If two thirds of the Senate came from states where the American people wanted their senator to vote to remove President Trump from office, he wouldn’t be the president right now. Now, if only we could persuade our friends and family to slash Medicaid spending, demand a balanced budget amendment, and repeal the income tax. Looks to me like Mitt Romney is the last never Trumper standing, and I’m not sure it’s because the rest of the Republican establishment suddenly loves Trump now. It’s more like they’re scared shitless of what their constituents would do if they pulled an Amash.

  16. I suppose it’s too much to hope that the Senators raised the national-security issue – specifically, did delaying aid to Ukraine endanger the national security *of the United States,* as Art. I claims?

    Maybe the war-boner crowd doesn’t want to hang its hat on that defense, since it would call lots of “national security” policies into question.

  17. “But some have gone further by seeming to endorse the dangerous, ahistorical argument, advanced by Trump’s lawyers, …”

    “Dangerous”? What a goofy thing to say. No president has been impeached without a statutory crime included.

    The notion of abuse of power, alone, being sufficient to impeach works fine for lifetime tenured judges and non-elected official but falls miserably with the executive.

    If you want “dangerous” try looking at a strictly partisan impeachment that gets rushed, circumvents due process and can’t even locate a crime within its articles.

  18. “Elections have consequences”


    1. In a nation whose electorate becomes less white (how many years until whites are a minority?), less bigoted, less backwater, and less religious each day, “elections have consequences” is a welcome point for the liberal-libertarian mainstream.

      1. Is that why you’ve been getting your ass kicked for 10 years?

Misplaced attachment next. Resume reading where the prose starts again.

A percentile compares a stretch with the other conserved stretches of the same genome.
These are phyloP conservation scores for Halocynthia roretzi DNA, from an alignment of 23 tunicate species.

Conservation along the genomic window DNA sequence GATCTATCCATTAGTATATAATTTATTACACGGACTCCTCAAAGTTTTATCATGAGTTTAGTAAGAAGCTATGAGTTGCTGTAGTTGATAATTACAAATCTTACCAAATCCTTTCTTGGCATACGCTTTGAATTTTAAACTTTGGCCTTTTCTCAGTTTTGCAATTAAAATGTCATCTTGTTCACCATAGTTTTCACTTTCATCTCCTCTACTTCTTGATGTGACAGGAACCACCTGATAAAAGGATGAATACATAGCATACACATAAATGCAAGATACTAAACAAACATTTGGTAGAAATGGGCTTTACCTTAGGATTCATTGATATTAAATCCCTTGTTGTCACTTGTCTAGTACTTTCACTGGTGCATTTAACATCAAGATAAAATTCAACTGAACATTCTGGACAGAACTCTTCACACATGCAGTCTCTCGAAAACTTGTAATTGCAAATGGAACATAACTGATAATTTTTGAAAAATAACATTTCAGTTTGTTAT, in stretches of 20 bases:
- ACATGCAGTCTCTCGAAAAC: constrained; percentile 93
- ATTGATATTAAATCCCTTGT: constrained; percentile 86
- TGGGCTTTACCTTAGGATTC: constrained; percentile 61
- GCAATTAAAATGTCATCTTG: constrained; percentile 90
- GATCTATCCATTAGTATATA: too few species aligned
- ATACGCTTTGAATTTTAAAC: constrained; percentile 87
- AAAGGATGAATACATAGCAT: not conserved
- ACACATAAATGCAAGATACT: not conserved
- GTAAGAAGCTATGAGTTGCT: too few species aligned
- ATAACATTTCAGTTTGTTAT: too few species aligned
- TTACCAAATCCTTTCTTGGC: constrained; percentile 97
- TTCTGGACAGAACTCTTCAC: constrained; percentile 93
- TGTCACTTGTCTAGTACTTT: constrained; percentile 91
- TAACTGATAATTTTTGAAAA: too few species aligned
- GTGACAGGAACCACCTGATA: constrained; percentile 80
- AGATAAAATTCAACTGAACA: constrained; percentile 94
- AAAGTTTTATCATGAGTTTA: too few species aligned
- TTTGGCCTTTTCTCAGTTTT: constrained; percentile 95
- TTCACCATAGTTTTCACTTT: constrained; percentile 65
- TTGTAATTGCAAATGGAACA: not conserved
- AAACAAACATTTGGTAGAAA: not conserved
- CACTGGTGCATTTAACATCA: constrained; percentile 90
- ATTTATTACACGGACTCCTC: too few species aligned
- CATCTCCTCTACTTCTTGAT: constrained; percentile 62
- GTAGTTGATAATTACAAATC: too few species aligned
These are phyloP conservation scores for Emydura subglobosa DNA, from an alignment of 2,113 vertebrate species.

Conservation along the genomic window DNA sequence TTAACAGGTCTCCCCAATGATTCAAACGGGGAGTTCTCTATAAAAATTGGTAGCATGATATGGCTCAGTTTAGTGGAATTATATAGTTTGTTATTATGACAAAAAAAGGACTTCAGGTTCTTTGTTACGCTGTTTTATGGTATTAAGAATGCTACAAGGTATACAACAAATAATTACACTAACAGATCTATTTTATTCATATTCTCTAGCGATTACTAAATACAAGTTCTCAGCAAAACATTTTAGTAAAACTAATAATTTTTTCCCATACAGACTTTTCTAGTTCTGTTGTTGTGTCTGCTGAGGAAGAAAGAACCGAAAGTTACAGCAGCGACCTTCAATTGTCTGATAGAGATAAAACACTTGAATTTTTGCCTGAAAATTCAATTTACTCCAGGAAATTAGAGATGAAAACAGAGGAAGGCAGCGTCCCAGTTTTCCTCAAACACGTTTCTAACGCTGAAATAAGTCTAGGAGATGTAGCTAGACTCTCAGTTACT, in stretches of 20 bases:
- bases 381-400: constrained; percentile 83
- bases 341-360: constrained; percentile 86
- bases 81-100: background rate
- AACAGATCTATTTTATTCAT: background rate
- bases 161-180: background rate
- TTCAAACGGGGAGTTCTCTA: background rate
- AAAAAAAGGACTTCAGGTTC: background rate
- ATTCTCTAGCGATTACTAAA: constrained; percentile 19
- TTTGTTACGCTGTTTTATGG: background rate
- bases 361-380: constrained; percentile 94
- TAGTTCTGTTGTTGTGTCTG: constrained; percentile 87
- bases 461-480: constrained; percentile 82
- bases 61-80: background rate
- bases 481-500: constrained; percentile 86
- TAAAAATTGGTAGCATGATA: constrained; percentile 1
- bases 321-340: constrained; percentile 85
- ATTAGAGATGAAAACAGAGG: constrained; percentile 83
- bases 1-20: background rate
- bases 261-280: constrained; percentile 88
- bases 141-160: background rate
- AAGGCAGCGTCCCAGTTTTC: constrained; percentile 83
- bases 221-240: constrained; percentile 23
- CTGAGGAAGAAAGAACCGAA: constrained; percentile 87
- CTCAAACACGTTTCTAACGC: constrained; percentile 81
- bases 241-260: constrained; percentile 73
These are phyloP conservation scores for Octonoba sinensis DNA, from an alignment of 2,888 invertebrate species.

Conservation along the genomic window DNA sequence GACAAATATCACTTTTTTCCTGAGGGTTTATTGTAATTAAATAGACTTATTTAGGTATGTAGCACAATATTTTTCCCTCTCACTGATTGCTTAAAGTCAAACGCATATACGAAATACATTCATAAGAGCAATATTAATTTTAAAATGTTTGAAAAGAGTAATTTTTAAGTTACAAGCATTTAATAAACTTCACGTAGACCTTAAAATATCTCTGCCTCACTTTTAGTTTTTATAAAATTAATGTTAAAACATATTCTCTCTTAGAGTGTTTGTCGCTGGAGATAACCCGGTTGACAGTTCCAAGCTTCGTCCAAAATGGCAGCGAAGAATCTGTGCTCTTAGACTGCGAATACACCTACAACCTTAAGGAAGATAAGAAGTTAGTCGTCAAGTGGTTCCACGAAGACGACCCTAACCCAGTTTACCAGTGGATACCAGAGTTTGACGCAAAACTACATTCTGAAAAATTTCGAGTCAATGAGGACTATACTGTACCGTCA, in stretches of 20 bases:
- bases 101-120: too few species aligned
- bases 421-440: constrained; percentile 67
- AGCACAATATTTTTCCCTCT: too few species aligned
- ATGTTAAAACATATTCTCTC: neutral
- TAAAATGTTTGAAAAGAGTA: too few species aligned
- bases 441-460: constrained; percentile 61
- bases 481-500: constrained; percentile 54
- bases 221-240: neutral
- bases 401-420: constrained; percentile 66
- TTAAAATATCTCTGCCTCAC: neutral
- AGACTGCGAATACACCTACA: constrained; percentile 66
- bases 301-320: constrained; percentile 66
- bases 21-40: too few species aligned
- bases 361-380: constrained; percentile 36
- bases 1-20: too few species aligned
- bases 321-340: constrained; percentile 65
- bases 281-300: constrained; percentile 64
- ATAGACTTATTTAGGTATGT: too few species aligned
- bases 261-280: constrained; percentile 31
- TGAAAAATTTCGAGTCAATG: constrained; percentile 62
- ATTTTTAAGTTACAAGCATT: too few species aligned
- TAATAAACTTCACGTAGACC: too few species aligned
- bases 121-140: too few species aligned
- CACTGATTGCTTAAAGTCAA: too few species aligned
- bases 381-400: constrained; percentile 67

2. Ahahah you lost Ahahahahahaha how’s it feel to have exoneration for dinner ahaahahahahha

  19. I’m not a fan of the president (or the last one, or the one before…).

    The senate actually got this right. It looked to me like a rather transparent ploy to smear the president during campaign season. The whole reason to want (dubious) witnesses was to extend the negative PR campaign for as long as possible and throw as much sand in the president’s face along the way. Seriously, the odds of getting the 2/3 votes was never a realistic outcome, so what’s the point?

    I agree with Bill Cassidy (R, La). The level of what Trump was alleged to have done simply didn’t rise to the level of an offense as serious as treason or bribery. The house committees floated the idea of bribery as a crime, but it was such a reach they dropped the idea rather quickly.

    Some cases brought by prosecutors in the court system are so bad that they are summarily dismissed. That’s the proper way to have handled this one.

    Impeachment should be so obvious that most members of both parties, and most of the public are clearly convinced the president must go. I’m not talking about a small majority, but a near unanimity. Much like with Nixon, who committed crime after crime and abused his office, misused government agencies, and lied to the public and investigators.

    Frankly, the whole thing made the Democrats look terrible. In their zeal, they made Trump the victor.

    1. All of this. It’s essentially a soft coup, or an “insurgency” by the Permanent State (finding the softest, most agreeable terms possible) using byzantine procedure to block a president from securing a second term.

      1. I found it ironic that the house brought forth deep state actor after deep state actor, none with firsthand knowledge of what was alleged.

        It certainly helps prop up the coup theory.

    2. “Democrats look terrible”. They did that to themselves. Their party is dividing into different platforms that can’t get along and alot of Americans don’t support. they backstab and cheat each other. Trump definitely pushed them off the cliff, all while tweeting them to insanity

  20. Sullum, your tears sustain me.